Monday, 11 April 2016

First Glance: Bolid'ster Jeans

Bolid’ster is the latest name in the ever-growing world of motorcycle-oriented jeans. The company is the brainchild of Frenchman Pierre-Henri Servajean, who is no newcomer to the industry, since he is the man behind the E-Squad brand name and the creator of Armalith, the high-tech fabric used by E-Squad and also by this new brand.

First off, what exactly is Armalith? It is a very strong and highly abrasion-resistant aramid-type fibre that is reputedly the strongest such fibre currently in production. Bolid’ster, like E-Squad before it, weaves this fibre directly into the denim-type fabric of their garments. This means that the jeans don’t have a thick aramid cloth lining, presumably making them feel more like normal jeans. Stitching is done with the same thread used to stitch together airbags, so it should be pretty tough too.

Friday, 8 April 2016

Premier Trophy MX

The Italian helmet manufacturer Premier has just added a new retro-themed helmet to their range. Called the Trophy MX, it is based on the early full-face motocross helmets of the late Seventies and Eighties and, in particular, on the mythical Bell Moto 3.

Wait a minute, that sounds familiar…

Yes it does: at last year’s EICMA motorcycle show in Milan (Italy), DMD, another Italian brand, presented their version of the Moto 3, and this one is so similar that we did initially think it was a DMD. There are, however, subtle differences between both recreations of Bell’s seminal lid, most notably the base of the helmet, which is flat on Premier’s product. 

Saturday, 2 April 2016

Never has so much been owed to so few…

As I thundered along a quiet road in the hilly countryside between Barcelona and Tarragona, those first few words of one of Winston Churchill’s most famous quotes ran through my mind and appeared to apply perfectly to Triumph’s new Street Twin, the first bike available in Hinckley’s redesigned-from-the-ground-up Bonneville range.

The Editor keeping good company - the bike's a corker, too

I mean let’s face it, 54 bhp from a 900cc motor sounds pretty puny on paper, doesn’t it? Such a paltry power output suggests sluggish acceleration, a laughable top speed and a life of extreme boredom for the bike’s hapless owner, particularly when the previous Hinckley twin offered at least a half-dozen more horses, right? Wrong. The power figure is backed up by a whopping maximum torque figure of 80 Nm at a ridiculously low 3,230 rpm; Triumph further claim that there is 22% more power all through the midrange. And while I can’t verify the exactitude of that figure, my advanced seat-of-the-pants telemetry system confirms the presence of a stonking midrange that’s meaty and juicy, like a good steak. The torque and muscular midrange combine to provide a surprisingly zippy and satisfying riding experience, whether you’re bounding from one set of traffic lights to the next in town or bombarding through narrow country roads. But more of that, anon; first let’s take a quick walk around the bike.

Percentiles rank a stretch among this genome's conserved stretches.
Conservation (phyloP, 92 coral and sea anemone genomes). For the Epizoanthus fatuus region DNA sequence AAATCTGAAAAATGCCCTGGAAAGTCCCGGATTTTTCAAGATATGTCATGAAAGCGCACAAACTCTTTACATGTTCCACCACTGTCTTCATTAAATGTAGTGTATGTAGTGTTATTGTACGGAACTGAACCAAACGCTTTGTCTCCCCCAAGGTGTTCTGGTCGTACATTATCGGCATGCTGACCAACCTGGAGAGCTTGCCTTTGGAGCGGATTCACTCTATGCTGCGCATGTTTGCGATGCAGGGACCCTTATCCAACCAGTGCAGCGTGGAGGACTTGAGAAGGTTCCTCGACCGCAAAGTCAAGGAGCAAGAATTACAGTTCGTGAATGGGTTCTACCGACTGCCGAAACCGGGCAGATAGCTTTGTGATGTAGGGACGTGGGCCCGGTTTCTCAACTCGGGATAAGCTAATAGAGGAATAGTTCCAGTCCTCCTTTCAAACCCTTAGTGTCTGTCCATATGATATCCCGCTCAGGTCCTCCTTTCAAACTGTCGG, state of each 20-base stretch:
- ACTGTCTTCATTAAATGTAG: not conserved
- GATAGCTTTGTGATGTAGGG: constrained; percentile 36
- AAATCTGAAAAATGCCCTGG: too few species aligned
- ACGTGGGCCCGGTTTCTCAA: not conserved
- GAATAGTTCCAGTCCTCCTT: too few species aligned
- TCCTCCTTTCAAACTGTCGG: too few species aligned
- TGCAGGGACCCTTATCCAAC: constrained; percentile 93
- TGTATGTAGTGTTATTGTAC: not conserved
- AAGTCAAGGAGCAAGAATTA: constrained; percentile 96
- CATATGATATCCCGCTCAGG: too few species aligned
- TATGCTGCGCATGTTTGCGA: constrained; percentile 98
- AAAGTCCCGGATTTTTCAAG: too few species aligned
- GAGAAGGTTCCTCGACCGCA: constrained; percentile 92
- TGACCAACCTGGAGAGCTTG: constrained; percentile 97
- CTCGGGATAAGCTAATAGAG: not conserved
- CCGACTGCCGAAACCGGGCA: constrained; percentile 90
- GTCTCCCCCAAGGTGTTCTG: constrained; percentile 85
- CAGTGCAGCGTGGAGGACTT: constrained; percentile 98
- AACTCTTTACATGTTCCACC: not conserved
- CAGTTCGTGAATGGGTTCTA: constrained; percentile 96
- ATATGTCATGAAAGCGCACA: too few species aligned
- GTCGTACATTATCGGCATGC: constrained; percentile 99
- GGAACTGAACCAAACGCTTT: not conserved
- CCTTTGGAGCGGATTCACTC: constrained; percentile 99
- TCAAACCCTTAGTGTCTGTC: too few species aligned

"When the big hand points to..."
The first thing that strikes the eye in the Speed Twin is how small and compact it is. Its equivalent in Triumph’s previous Bonneville range, the SE, looks positively gargantuan in comparison. The new machine is lower, with a seat height of 750mm, which makes it ideal for novice and short-statured riders: being able to put both feet flat on the ground when sitting on the bike is reassuring, even more so as the bike instantly feels much lighter than previous Bonnies, with a claimed dry weight of 198kg. However, tall riders might be at a disadvantage; I’m no giant, not by a long chalk, but for the first few miles I had the impression that I was riding one of these pit-bike contraptions. [Read on]